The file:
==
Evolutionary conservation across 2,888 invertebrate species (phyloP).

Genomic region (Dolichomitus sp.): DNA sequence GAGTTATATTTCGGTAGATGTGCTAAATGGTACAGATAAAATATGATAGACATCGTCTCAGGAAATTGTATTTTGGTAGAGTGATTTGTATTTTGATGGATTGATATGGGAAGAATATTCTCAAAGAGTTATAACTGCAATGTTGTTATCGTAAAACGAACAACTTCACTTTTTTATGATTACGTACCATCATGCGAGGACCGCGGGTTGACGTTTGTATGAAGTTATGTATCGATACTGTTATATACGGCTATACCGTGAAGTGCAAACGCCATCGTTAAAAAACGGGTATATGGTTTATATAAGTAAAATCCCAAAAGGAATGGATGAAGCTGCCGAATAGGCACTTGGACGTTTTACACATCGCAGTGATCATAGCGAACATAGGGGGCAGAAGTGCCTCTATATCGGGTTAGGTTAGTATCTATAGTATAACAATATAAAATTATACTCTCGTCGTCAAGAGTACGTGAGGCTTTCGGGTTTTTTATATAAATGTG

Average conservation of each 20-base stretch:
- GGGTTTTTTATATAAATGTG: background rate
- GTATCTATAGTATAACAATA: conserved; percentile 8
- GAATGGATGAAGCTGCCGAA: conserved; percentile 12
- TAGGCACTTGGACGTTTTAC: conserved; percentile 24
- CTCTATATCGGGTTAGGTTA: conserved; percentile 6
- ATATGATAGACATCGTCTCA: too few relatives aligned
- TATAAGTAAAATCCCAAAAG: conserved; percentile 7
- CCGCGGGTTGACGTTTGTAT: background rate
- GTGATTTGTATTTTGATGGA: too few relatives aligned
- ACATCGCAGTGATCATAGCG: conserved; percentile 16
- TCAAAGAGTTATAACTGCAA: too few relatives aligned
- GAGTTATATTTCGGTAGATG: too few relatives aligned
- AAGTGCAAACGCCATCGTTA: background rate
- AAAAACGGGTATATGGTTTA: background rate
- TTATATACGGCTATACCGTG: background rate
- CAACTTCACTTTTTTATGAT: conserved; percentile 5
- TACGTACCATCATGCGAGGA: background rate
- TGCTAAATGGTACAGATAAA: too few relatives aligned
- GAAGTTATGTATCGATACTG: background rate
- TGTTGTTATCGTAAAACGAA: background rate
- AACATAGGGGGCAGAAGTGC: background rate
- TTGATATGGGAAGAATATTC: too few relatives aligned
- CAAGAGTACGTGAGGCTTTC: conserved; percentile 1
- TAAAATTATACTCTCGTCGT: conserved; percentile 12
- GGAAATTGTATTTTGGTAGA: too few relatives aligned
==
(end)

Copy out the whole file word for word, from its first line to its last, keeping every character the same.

Evolutionary conservation across 2,888 invertebrate species (phyloP).

Genomic region (Dolichomitus sp.): DNA sequence GAGTTATATTTCGGTAGATGTGCTAAATGGTACAGATAAAATATGATAGACATCGTCTCAGGAAATTGTATTTTGGTAGAGTGATTTGTATTTTGATGGATTGATATGGGAAGAATATTCTCAAAGAGTTATAACTGCAATGTTGTTATCGTAAAACGAACAACTTCACTTTTTTATGATTACGTACCATCATGCGAGGACCGCGGGTTGACGTTTGTATGAAGTTATGTATCGATACTGTTATATACGGCTATACCGTGAAGTGCAAACGCCATCGTTAAAAAACGGGTATATGGTTTATATAAGTAAAATCCCAAAAGGAATGGATGAAGCTGCCGAATAGGCACTTGGACGTTTTACACATCGCAGTGATCATAGCGAACATAGGGGGCAGAAGTGCCTCTATATCGGGTTAGGTTAGTATCTATAGTATAACAATATAAAATTATACTCTCGTCGTCAAGAGTACGTGAGGCTTTCGGGTTTTTTATATAAATGTG

Average conservation of each 20-base stretch:
- GGGTTTTTTATATAAATGTG: background rate
- GTATCTATAGTATAACAATA: conserved; percentile 8
- GAATGGATGAAGCTGCCGAA: conserved; percentile 12
- TAGGCACTTGGACGTTTTAC: conserved; percentile 24
- CTCTATATCGGGTTAGGTTA: conserved; percentile 6
- ATATGATAGACATCGTCTCA: too few relatives aligned
- TATAAGTAAAATCCCAAAAG: conserved; percentile 7
- CCGCGGGTTGACGTTTGTAT: background rate
- GTGATTTGTATTTTGATGGA: too few relatives aligned
- ACATCGCAGTGATCATAGCG: conserved; percentile 16
- TCAAAGAGTTATAACTGCAA: too few relatives aligned
- GAGTTATATTTCGGTAGATG: too few relatives aligned
- AAGTGCAAACGCCATCGTTA: background rate
- AAAAACGGGTATATGGTTTA: background rate
- TTATATACGGCTATACCGTG: background rate
- CAACTTCACTTTTTTATGAT: conserved; percentile 5
- TACGTACCATCATGCGAGGA: background rate
- TGCTAAATGGTACAGATAAA: too few relatives aligned
- GAAGTTATGTATCGATACTG: background rate
- TGTTGTTATCGTAAAACGAA: background rate
- AACATAGGGGGCAGAAGTGC: background rate
- TTGATATGGGAAGAATATTC: too few relatives aligned
- CAAGAGTACGTGAGGCTTTC: conserved; percentile 1
- TAAAATTATACTCTCGTCGT: conserved; percentile 12
- GGAAATTGTATTTTGGTAGA: too few relatives aligned